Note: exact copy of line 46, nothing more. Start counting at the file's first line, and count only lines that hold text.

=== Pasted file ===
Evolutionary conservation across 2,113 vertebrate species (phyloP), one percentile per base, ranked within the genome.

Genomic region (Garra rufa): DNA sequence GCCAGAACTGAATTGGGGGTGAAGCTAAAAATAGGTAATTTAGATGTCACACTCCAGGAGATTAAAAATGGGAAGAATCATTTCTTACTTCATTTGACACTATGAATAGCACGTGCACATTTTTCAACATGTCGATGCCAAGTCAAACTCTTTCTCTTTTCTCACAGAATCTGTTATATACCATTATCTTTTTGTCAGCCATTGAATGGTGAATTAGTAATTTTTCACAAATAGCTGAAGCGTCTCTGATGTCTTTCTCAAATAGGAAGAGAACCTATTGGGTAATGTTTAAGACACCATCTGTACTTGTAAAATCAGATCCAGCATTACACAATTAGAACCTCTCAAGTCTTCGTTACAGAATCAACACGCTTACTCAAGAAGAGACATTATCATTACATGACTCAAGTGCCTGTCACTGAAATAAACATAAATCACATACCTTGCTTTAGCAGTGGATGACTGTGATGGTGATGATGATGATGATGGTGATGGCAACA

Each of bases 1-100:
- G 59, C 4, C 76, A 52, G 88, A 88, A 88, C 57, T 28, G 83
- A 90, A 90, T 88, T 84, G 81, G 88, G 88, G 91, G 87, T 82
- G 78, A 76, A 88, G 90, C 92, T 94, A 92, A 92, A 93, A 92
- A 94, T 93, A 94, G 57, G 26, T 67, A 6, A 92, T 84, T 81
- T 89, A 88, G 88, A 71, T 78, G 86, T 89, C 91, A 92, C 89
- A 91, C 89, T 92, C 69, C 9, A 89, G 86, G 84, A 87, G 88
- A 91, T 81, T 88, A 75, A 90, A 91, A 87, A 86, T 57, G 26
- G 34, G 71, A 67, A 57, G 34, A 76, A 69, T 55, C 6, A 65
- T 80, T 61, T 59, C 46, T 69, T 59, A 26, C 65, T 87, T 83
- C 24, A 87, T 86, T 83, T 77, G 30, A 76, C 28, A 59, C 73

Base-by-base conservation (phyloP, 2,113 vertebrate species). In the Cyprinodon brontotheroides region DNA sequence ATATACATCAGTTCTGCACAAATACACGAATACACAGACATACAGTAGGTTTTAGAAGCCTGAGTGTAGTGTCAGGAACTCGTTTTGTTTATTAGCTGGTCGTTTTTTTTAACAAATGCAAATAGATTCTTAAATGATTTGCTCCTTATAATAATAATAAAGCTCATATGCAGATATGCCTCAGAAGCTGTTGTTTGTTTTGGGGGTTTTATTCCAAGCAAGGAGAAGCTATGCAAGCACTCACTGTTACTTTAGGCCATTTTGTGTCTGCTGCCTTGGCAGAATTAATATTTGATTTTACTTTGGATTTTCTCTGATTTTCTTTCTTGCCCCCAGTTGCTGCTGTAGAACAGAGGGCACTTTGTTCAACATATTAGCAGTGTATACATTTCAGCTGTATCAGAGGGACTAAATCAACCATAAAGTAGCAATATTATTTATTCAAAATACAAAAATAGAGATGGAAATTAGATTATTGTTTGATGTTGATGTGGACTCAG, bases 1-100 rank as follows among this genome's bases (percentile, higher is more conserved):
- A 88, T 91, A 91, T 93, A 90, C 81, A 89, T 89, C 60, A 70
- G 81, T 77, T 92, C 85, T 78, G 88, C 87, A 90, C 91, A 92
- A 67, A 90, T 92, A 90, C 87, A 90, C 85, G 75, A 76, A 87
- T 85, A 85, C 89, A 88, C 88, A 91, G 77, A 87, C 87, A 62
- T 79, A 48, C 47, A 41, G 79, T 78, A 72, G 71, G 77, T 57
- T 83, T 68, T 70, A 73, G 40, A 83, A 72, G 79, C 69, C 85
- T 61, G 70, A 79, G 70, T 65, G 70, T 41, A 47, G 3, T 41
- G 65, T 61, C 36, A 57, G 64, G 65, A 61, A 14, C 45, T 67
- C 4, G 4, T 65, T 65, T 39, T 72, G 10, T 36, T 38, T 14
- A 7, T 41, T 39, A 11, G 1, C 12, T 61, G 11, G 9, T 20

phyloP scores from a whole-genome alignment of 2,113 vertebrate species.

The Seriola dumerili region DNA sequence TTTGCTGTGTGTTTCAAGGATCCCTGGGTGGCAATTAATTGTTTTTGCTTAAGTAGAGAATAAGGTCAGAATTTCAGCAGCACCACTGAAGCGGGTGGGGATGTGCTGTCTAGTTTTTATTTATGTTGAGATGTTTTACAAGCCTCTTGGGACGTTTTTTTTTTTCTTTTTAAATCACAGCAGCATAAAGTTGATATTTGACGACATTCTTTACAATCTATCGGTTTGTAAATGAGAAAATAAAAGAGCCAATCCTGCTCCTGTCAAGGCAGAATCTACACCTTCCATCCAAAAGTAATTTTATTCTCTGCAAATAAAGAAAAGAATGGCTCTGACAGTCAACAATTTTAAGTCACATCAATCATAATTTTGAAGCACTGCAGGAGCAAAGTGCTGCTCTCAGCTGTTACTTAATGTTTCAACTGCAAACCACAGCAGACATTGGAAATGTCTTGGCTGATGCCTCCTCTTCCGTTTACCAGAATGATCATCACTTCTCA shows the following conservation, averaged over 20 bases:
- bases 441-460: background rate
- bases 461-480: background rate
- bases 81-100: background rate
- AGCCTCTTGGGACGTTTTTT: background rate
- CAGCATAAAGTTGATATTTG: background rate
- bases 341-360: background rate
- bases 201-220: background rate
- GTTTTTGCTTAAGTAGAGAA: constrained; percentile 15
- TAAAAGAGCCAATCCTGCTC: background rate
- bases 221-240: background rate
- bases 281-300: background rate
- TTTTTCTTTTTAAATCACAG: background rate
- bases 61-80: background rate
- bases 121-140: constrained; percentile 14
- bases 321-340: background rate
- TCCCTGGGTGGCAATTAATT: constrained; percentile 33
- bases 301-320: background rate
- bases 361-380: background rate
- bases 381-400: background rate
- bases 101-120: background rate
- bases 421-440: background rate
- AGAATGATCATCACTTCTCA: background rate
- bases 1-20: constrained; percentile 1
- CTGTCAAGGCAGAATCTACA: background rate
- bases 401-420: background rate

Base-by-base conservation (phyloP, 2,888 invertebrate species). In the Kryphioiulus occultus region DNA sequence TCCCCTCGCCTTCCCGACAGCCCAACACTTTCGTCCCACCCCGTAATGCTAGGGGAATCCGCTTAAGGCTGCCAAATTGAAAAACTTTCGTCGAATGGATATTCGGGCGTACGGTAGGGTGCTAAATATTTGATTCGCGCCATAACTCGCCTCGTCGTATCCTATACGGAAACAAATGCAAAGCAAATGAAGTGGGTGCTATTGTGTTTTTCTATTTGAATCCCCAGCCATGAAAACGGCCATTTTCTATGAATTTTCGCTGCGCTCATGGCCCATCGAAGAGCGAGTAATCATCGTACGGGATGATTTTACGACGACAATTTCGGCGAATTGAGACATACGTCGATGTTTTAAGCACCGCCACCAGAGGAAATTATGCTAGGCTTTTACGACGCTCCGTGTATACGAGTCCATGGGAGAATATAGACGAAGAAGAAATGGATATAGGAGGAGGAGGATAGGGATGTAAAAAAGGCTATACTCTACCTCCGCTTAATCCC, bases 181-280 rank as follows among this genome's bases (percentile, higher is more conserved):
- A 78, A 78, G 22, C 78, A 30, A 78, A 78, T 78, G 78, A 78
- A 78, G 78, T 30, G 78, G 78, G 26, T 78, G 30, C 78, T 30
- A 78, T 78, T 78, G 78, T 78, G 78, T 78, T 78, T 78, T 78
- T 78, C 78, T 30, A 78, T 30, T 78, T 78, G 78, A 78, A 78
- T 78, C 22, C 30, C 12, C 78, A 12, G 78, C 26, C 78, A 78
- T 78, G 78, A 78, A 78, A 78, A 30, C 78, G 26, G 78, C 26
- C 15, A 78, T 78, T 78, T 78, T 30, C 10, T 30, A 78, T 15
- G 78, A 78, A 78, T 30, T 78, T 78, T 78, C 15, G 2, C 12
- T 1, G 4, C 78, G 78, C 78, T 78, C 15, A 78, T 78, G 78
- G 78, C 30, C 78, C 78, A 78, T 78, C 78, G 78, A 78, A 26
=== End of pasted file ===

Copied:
- bases 101-120: background rate